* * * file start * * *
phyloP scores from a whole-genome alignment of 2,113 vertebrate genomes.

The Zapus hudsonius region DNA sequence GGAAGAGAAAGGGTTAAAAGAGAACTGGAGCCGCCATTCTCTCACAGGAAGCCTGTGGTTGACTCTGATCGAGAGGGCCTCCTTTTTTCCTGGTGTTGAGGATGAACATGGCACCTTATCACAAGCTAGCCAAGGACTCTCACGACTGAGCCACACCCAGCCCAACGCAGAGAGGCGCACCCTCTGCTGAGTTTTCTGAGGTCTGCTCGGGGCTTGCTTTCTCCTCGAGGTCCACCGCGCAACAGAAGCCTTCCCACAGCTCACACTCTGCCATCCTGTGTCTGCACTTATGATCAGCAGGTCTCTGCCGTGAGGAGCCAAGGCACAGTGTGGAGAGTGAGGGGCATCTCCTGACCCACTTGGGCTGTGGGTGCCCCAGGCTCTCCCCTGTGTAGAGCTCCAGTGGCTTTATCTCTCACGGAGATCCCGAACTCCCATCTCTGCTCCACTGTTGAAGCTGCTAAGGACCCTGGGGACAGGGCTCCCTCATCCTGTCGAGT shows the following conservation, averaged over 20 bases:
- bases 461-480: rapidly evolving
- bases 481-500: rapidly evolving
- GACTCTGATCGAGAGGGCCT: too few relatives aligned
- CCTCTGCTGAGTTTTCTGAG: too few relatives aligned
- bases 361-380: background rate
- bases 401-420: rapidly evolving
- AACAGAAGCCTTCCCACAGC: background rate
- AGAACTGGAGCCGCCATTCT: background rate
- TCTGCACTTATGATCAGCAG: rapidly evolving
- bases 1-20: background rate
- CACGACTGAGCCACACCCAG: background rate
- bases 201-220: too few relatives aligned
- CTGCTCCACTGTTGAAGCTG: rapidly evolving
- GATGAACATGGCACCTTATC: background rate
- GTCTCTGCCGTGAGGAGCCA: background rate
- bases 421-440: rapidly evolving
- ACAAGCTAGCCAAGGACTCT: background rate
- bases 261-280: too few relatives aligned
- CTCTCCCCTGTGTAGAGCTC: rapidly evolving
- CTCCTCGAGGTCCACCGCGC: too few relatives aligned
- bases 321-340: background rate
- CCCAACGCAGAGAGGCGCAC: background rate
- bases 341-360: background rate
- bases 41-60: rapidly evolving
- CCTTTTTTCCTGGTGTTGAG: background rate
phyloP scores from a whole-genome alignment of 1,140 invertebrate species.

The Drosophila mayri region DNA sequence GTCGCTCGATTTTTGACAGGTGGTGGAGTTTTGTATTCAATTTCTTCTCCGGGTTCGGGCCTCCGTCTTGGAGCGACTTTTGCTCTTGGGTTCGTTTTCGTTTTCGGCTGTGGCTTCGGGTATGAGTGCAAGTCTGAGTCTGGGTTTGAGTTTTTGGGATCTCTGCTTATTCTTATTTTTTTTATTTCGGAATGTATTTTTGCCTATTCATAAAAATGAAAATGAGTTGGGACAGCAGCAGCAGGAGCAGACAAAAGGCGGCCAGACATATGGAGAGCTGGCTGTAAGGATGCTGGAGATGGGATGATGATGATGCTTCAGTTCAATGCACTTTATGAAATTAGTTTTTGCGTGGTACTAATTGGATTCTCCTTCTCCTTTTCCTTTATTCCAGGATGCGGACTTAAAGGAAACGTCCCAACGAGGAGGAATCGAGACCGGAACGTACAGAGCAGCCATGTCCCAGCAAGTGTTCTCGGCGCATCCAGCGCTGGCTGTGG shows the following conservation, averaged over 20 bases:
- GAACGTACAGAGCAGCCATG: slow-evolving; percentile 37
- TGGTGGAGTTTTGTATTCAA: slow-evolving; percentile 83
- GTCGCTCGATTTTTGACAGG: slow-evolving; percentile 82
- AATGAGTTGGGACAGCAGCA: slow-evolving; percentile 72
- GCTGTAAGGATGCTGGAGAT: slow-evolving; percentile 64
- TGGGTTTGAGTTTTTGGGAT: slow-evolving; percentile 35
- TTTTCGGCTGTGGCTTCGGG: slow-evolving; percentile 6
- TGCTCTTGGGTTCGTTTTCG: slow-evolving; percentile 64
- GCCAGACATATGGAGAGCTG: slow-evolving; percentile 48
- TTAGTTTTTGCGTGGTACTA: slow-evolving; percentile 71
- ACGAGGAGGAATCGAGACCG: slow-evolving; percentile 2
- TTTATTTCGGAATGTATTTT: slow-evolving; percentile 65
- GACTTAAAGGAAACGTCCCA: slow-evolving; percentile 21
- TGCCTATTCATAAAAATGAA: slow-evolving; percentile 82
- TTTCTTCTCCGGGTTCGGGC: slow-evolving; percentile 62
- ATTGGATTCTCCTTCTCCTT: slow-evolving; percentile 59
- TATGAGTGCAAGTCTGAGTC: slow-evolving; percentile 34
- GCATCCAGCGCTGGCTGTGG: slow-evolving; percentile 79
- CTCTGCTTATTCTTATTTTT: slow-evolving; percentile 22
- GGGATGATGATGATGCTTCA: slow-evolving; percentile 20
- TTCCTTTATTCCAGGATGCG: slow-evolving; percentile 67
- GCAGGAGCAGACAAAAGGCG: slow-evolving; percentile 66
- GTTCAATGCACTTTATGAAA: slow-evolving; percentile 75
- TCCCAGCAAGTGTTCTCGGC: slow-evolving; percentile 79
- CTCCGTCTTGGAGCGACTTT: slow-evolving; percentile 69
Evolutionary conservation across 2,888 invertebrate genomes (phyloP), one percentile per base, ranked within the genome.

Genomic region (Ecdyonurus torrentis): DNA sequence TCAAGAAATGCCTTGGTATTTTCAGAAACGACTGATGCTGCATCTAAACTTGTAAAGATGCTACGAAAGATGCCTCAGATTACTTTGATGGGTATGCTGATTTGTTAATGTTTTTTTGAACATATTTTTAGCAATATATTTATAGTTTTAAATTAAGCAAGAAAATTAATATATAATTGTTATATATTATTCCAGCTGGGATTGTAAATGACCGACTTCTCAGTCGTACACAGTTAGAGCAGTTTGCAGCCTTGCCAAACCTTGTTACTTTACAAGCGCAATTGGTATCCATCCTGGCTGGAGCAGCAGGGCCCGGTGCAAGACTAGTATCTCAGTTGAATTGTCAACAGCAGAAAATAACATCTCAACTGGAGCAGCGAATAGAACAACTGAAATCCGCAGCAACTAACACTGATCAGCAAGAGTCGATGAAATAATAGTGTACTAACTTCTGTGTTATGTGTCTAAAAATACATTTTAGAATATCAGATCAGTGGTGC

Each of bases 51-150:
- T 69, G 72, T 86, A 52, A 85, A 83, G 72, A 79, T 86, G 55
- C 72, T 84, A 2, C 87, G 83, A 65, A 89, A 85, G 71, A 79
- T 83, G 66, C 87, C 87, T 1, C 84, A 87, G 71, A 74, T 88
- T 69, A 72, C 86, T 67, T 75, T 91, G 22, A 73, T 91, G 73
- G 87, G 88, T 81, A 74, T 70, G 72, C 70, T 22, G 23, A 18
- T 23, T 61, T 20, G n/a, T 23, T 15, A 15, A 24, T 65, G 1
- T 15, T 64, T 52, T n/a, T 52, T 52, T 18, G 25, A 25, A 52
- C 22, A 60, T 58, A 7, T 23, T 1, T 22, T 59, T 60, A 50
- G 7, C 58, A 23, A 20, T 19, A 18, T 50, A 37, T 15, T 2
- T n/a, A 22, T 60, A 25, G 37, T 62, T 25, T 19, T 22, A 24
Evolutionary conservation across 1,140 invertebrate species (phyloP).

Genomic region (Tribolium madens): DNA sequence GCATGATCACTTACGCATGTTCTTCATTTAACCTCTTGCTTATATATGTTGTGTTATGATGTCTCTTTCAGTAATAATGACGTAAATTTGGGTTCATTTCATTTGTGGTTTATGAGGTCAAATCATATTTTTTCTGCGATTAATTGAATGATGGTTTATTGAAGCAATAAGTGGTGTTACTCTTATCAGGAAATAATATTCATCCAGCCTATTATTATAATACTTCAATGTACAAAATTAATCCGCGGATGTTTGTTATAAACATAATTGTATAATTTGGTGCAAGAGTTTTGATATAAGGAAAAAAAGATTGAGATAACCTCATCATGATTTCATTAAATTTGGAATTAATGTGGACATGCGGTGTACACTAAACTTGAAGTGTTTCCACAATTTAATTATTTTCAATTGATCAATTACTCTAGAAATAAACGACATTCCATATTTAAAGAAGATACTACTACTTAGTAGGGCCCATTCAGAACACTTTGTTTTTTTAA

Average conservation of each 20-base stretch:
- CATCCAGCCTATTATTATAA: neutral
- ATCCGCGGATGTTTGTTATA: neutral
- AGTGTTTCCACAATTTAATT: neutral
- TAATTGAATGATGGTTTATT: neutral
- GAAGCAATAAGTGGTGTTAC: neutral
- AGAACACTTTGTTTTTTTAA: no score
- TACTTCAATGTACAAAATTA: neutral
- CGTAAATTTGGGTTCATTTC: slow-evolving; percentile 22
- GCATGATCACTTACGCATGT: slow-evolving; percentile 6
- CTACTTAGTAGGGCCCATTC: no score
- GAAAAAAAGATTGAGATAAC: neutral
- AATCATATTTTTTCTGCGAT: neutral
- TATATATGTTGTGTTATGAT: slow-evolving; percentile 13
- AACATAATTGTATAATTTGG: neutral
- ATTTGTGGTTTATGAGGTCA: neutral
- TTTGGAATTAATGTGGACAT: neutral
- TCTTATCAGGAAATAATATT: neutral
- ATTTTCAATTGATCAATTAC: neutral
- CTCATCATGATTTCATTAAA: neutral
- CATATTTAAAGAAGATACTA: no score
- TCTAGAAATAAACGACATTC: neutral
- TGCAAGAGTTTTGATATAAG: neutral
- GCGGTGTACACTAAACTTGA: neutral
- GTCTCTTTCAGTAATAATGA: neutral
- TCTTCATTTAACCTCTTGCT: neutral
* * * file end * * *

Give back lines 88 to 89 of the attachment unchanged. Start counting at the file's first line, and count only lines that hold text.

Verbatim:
- ATTTTCAATTGATCAATTAC: neutral
- CTCATCATGATTTCATTAAA: neutral